How I Got Trapped in A Cycle of Violent Voices, In 844 Words #HearMeToo

Image credit: Johannes Plenio,

Papa's angry shouts roar back at me whenever I dare to remember him. The picture of him that comes to my mind now is scowled, fierce eyed, with a heavily ridged forehead, staring down at me and trembling with fury. Somehow, this face seems to be able to exist without his voice. I can just about live with this divorce in my head. But when the voice comes, it's violent. It shatters my peace, and drives me into a panic.

He had that look on countless nights, many, many years ago. Those were the nights he came home drunk and staggering, and muttering incomprehensible words in between curses aimed at mother, my sisters and I. He would barge in, collapse into a couch, and spread out with abandon, like an emperor aloof.

That was the last thing I would see of him, as my mother tried to shoo her children. It was my last glimpse of papa subdued, and the first sign of the wretched rage that was certain to come.

The sounds we heard from the safe space of our bolted room still rumble and boil in my mind now. It almost always began with papa rousing from his drowsy state. Or so it seemed to us. He would very quickly go from murmuring obscenities, to shouting them, to aiming them at mother.

"You're a useless, useless parasite!" He would scream, while tumbling in his couch. "You sit at home, doing nothing! You're a curse, a tick, you're a barrier in the way of my progress...."

We would listen from our room, hurdled together, cold and trembling with fear for what was about to happen. We'd seen it unfold all too often.

It always went downhill from that point. Papa would call mama a witch, say that she was just as worthless as other women. He would say that her daughters were already becoming like her- weak, dependent money gobblers.

"You're all very silly!" He would bark, apparently in my mother's face. "If it weren't that you bore me a son, I should have driven you and your daughters out of here!"

He would say that we were at least worth something. Our dowries might offset the cost he was incurring on feeding and sending us to school. Then he'd mutter that it still wasn't going to be enough. And the rants would erupt again.

He said these words to our hearing. It was obvious he wanted us to know that we weren't valued, because we were girls.

I can only imagine what my mother went through on those nights. She stayed silent, perhaps staring down at her feet. I know she shed tears sometimes; my father made mocking comments about her swimming eyes and stained cheeks in between his violent curses and threats. Looking back, I now understand why she always had a dark, depressed ring around her eyes. They were one of the many signs of her unspeakable distress. Back then, we thought she always had them. We thought they were normal.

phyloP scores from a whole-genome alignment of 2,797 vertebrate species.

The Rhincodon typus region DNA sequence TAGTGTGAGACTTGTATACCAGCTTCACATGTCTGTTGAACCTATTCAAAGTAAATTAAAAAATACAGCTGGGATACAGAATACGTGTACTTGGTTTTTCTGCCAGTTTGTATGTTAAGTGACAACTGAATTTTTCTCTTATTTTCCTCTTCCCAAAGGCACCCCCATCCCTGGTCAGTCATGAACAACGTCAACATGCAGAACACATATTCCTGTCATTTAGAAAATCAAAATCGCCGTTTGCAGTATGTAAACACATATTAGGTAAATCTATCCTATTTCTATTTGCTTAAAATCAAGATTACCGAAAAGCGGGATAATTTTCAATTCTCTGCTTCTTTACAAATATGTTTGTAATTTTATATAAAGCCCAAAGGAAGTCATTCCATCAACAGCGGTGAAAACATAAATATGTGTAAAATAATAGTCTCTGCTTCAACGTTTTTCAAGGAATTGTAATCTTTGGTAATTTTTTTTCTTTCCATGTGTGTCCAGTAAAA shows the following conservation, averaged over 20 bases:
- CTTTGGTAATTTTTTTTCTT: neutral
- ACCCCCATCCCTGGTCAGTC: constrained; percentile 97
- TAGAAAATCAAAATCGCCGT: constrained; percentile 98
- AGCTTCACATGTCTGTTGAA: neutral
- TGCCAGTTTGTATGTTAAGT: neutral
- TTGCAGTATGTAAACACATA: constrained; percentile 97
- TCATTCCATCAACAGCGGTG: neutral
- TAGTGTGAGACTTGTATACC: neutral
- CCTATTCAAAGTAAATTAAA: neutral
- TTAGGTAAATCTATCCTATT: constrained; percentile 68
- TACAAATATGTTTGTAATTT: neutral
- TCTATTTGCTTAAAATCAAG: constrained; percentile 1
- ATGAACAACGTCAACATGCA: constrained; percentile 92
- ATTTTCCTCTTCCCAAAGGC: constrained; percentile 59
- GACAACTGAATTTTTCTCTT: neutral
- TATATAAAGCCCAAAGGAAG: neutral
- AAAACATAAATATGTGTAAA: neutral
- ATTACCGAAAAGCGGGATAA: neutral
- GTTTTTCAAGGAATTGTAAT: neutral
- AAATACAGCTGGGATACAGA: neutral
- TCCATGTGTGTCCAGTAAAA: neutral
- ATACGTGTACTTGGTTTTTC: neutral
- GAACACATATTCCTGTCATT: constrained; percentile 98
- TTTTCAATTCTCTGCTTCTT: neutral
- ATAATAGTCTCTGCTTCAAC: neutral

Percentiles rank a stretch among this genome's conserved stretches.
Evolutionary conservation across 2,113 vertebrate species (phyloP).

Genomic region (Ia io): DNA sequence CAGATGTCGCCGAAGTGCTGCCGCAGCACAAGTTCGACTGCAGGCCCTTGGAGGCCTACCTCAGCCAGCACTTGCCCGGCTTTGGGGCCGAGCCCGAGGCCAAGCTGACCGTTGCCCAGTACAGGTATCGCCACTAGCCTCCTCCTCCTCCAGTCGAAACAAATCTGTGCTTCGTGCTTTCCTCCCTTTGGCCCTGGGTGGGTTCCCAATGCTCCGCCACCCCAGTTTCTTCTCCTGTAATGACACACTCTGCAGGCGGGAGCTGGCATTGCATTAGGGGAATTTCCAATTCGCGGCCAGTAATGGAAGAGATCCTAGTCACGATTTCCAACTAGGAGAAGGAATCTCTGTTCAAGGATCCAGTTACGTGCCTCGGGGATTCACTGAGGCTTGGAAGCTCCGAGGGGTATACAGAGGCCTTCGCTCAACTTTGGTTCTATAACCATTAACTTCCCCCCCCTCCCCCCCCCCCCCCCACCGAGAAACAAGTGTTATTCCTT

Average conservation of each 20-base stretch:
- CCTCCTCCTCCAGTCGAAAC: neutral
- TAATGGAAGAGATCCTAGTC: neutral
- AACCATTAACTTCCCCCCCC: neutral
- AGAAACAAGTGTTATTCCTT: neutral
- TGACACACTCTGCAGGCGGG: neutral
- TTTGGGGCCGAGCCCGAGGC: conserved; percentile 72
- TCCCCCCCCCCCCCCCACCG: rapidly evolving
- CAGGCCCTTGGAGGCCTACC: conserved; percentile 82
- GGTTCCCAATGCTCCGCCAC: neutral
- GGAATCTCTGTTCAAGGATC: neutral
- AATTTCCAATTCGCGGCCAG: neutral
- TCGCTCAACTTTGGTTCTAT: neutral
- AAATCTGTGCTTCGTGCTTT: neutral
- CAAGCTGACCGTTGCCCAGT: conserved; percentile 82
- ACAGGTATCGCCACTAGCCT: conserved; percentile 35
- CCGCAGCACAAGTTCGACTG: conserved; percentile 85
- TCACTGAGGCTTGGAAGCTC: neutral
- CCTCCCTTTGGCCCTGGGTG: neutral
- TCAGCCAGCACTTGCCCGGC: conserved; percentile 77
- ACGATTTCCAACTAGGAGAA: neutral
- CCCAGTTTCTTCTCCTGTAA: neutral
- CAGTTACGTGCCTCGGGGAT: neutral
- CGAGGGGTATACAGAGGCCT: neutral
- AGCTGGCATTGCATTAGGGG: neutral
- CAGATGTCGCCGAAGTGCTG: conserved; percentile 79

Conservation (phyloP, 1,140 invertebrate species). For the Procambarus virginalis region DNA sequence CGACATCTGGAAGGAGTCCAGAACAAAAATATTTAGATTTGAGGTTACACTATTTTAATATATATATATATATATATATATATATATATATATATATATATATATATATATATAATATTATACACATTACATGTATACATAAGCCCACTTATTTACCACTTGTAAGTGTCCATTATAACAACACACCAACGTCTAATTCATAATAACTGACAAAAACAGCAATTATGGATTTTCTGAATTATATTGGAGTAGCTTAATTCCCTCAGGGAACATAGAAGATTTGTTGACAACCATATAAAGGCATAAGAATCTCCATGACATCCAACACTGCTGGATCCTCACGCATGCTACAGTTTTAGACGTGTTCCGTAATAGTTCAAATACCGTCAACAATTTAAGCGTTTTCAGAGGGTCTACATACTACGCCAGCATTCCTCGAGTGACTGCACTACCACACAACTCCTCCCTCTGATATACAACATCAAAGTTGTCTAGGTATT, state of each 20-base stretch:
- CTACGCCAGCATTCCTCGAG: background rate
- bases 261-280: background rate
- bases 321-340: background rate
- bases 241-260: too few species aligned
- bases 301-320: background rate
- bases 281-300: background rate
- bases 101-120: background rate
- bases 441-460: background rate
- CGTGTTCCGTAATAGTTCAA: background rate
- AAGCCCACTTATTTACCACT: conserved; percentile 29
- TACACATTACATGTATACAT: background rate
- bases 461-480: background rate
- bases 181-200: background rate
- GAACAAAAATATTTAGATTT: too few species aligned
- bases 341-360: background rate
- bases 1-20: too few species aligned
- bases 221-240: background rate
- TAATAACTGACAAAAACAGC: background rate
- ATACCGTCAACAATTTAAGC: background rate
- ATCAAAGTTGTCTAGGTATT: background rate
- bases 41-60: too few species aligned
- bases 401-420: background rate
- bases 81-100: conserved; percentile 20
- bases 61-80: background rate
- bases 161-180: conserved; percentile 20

We believed a lot of things to be normal that weren't normal at all. Our aunts told us that men got more irritable when their businesses hit the rocks.

"You know how these things are now," aunt Grace explained more than once. "Your father is going through hard times, and he's frustrated. Just try to understand his plight."

A few of my cousins even said that their mothers got beat up by their fathers all the time.

"Your situation is even better," they would tell me. "Just thank God he's only saying things!"

We accepted that all men- and boys -were naturally violent (read: abusive), and that it was evidence of their masculinity. We weren't surprised when my brother began to refer to us as mere property to be sold to another man when the time came, or when he started threatening to unleash some undefined terror on us if we ever told mama or papa that he smoked.

When we ran into that seemingly rare species of men who didn't seem to believe that women were things to be had or dominions to be conquered, we derided them. We thought of them as weak, effeminate boys.

Today, I'm married to my father- the sort of man I thought of as strong. In many ways, he's not the same person: he has a different name, complexion, and body build. His eye lashes are thinner than papa's, and his smile (when he does smile) lingers longer than my father's. But in every other respect, he's not changed.

His rough ridged forehead, fiery eyes and quaking lips are still there, always etched on my mind. They come alive at night, when my husband returns from work. They're accompanied by the violent voice that shatters my peace, causes a frenzied panic in me, and plunges me into a depression darker than the black rings around my troubled eyes.

Written on the International Day for the Elimination of Violence Against Women, Sunday 25th November, 2018.

Let's Talk About It...

1. Based on the narrators experience, in what ways does verbal abuse affect a person?

2. Notice the narrators aunts reasons for her fathers behavior,

2a. Have you heard people give similar reasons for someone who verbally abuses his wife or children?

2b.What do you think about these reasons?

3. Considering the narrators experiences, what practical action(s) can  individuals take  to curb the adverse effects of verbal abuse?


Popular posts from this blog

How I am Learning to Say an Emphatic ‘No!’ to Emotional Partner Entitlement In 661 words. #HearMeToo

UN Women Interactive InfoGraphics: Know The Facts about GBV and Violence Against Women and Girls. #HearMeToo #ItIsEnough

A Girls Dream, A Mother's Prayer. #ArtTherapy